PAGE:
Read our exclusive interview with British actor Mem Ferda, who portrays Kamel Hannah in the new biographical drama ‘The Devil’s Double,’ which is now playing in a limited theatrical release. The film follows Latif Yahia, played by Dominic Cooper, an Iraqi who’s forced to become a body double for Saddam Hussein’s oldest son Uday. Latif searches for a way to escape the new dangerous lifestyle he’s been forced into, after he discovers how sadistic and power-hungry Uday really is. Ferda discusses with us, among other things, what attracted him to the role of Kamel, and how he prepared for the movie.
Shockya (SY): You portray Kamel Hannah, Saddam Hussein’s body guard and food taster, in ‘The Devil’s Double.’ What attracted you to the role?
Mem Ferda (MF): What attracted me to the role was the actual story of Latif Yahia. He’s written three books, one’s called I Was Saddam’s Son. The other one was The Devil’s Double, and the sequel to that is The Black Hole. I read all three, and I really liked the actual story. I thought it was really well told. When the opportunity came up, the screenplay was sent to my agent. The actual role of Kamel Hannah, in the book The Devil’s Double, there’s a whole chapter dedicated to his death, because he was such an important person to Saddam Hussein. He was his body guard and his food taster. He was also his confidante, he would rely on him and ask him for advice about things. The actual death of him, where he gets attacked by Uday, in reality, in the real story, it was an electric kitchen knife that he used. It was very, very gory and frightening. In the film, we didn’t actually use an electric kitchen knife, we used a machete. But it was frightening. I wanted to do the role because I liked the idea of playing Kamel Hannah. Also, Lee Tamahori was directing. I was a fan of his film ‘Once Were Warriors.’ He also directed the Bond movie, ‘Die Another Day.’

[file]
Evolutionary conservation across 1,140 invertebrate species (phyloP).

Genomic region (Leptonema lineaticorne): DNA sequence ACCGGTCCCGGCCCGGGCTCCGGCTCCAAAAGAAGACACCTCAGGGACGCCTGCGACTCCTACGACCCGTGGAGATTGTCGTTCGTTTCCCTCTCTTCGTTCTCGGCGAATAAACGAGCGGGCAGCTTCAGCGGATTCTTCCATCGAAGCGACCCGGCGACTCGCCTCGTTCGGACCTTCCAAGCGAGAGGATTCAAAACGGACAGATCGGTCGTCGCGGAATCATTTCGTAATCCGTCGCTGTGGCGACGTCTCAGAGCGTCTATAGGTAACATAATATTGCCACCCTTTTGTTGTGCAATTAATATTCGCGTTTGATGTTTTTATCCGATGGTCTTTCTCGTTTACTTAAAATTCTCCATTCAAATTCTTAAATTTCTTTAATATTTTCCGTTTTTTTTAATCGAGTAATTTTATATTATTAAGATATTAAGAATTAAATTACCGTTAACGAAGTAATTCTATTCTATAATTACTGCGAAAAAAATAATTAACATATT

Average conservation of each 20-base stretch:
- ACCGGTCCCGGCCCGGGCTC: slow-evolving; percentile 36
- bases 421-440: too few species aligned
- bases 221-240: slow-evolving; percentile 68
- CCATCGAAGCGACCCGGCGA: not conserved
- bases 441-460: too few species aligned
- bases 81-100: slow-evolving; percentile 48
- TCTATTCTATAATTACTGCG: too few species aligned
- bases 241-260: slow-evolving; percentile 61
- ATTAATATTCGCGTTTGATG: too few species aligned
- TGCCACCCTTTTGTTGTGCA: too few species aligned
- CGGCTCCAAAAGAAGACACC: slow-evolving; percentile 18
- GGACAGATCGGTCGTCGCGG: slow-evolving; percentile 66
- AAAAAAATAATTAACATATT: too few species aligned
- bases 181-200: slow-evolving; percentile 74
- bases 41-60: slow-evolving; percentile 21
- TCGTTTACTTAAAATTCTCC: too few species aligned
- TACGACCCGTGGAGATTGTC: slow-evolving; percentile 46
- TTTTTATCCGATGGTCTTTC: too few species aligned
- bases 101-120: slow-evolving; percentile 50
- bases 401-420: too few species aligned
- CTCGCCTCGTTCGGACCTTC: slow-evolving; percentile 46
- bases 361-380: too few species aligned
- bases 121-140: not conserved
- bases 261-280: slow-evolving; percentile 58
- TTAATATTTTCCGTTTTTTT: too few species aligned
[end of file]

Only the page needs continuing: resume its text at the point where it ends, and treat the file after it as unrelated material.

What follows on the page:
SY: Did you have any reservations about playing Kamel in the film?